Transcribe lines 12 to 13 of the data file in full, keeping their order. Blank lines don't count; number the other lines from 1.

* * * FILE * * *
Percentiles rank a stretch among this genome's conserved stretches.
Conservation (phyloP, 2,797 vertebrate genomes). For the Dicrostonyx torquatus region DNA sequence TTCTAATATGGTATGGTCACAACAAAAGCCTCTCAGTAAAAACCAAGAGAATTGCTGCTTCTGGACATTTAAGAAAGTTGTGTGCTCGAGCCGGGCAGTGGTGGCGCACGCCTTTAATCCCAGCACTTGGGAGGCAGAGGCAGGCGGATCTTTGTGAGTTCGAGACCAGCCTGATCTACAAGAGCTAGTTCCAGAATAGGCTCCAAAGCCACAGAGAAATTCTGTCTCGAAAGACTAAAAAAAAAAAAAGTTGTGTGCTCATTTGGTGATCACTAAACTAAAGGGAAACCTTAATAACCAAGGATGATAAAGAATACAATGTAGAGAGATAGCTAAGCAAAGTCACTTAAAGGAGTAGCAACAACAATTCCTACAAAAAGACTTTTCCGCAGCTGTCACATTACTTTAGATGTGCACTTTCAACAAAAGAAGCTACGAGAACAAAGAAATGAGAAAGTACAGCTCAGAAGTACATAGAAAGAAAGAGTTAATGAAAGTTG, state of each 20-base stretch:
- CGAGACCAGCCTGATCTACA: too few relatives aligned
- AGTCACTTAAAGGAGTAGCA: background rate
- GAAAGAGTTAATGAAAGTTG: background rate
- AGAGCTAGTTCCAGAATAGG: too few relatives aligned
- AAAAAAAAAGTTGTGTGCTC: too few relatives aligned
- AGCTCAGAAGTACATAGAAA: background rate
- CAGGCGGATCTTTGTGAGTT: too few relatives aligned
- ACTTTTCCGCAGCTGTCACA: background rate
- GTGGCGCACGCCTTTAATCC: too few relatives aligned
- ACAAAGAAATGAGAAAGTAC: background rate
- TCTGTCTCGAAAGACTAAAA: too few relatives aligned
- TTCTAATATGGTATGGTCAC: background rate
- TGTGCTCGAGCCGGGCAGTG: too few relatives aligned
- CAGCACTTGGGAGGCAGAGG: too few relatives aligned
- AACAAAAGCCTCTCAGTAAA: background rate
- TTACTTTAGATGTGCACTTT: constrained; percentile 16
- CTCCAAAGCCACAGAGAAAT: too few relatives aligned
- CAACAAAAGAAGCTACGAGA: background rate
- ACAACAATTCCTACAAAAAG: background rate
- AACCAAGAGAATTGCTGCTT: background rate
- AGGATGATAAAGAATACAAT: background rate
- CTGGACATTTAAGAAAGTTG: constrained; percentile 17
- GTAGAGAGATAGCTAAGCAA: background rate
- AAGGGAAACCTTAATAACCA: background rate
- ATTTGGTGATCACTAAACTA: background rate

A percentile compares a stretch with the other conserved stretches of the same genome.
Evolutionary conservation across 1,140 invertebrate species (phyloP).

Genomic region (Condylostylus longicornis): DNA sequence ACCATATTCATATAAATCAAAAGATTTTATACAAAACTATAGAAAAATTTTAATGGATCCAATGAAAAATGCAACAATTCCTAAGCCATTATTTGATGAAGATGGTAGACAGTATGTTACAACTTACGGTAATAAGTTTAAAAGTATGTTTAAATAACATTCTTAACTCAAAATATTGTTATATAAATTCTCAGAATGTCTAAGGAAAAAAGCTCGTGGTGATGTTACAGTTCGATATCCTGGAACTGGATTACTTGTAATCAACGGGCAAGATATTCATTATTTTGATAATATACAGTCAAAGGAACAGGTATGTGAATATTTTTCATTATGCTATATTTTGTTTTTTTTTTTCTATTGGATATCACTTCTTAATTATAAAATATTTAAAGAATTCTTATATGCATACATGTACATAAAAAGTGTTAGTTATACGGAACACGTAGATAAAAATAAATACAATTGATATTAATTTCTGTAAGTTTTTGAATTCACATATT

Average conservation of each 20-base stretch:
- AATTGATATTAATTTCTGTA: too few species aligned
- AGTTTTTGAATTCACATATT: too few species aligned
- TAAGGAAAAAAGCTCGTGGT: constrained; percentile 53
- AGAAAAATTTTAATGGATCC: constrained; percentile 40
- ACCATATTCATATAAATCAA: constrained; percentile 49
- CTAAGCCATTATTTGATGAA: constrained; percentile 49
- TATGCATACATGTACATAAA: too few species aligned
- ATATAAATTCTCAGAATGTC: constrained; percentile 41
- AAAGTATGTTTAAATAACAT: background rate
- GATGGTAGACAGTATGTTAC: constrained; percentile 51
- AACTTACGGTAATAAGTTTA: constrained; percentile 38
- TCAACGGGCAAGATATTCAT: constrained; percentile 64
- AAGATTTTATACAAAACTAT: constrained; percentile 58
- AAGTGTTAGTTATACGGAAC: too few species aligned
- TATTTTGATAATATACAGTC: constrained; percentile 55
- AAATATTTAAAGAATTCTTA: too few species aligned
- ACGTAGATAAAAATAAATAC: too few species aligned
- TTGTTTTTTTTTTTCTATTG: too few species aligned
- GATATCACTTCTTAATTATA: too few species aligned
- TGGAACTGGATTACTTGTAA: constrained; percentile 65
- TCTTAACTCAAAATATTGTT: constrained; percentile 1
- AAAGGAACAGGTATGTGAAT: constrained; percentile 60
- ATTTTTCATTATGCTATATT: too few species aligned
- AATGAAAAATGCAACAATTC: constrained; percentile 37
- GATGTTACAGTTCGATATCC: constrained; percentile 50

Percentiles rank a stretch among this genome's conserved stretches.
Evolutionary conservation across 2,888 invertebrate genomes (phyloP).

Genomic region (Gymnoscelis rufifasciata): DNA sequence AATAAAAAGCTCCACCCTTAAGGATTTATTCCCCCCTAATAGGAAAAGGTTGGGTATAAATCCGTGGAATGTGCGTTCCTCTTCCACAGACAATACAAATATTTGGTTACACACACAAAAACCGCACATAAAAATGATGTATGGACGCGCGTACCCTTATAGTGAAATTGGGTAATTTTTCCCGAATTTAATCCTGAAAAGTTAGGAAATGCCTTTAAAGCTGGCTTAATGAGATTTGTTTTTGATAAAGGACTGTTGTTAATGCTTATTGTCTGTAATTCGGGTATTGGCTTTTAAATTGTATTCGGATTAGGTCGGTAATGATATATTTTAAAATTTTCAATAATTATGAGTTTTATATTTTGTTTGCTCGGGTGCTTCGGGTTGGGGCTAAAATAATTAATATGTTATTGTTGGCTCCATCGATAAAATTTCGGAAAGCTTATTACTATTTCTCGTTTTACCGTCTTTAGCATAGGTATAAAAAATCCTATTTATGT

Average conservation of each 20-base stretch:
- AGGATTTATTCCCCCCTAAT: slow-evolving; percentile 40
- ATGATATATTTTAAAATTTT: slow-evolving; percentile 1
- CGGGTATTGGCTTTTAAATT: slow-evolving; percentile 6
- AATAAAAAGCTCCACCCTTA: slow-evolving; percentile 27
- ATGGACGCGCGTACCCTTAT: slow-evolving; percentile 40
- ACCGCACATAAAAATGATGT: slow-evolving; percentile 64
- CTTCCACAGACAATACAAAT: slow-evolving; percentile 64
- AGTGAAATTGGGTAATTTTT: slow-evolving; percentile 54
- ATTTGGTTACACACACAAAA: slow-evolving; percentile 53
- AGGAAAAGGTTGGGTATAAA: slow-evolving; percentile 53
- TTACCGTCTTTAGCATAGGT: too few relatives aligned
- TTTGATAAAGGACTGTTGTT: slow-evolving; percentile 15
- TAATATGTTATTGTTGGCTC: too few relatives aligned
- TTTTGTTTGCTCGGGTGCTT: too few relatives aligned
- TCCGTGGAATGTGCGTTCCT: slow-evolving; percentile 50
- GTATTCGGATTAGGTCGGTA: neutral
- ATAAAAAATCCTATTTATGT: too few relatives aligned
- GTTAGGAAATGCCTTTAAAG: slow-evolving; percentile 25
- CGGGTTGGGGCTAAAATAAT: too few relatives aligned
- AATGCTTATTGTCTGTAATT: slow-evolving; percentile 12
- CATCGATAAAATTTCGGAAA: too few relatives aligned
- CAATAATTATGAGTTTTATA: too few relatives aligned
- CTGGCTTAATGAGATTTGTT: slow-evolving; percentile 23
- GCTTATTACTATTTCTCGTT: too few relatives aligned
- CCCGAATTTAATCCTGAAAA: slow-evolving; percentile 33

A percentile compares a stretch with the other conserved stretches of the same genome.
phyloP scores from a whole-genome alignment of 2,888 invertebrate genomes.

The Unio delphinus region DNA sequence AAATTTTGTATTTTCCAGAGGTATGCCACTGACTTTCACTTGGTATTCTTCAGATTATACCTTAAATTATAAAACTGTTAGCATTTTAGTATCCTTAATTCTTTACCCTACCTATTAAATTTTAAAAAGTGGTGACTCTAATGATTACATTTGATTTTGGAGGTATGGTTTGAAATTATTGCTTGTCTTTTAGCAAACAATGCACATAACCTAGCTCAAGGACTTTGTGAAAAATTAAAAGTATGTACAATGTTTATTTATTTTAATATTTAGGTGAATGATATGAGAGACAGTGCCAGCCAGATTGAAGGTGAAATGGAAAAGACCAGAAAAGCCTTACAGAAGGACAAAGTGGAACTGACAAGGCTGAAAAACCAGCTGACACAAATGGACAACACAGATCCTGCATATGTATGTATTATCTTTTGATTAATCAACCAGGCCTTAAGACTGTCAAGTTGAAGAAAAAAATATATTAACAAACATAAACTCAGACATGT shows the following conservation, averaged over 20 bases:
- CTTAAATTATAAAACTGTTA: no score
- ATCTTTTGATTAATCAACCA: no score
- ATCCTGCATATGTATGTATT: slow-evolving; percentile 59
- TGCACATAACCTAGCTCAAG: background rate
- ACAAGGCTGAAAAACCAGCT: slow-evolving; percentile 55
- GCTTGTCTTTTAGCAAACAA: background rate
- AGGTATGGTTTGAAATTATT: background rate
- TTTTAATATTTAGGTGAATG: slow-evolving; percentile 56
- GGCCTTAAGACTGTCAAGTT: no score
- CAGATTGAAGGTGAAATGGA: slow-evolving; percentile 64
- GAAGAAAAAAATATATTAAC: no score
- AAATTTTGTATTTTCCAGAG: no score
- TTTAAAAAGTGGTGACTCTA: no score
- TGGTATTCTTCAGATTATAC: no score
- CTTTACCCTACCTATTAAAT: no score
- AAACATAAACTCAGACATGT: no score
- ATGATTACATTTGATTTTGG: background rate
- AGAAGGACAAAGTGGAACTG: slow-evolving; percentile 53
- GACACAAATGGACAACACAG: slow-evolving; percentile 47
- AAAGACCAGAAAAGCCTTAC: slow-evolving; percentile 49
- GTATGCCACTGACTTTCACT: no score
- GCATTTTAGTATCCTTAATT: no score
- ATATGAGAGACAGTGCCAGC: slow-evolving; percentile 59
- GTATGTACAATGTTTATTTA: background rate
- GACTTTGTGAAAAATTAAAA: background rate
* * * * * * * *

- ACAAAGAAATGAGAAAGTAC: background rate
- TCTGTCTCGAAAGACTAAAA: too few relatives aligned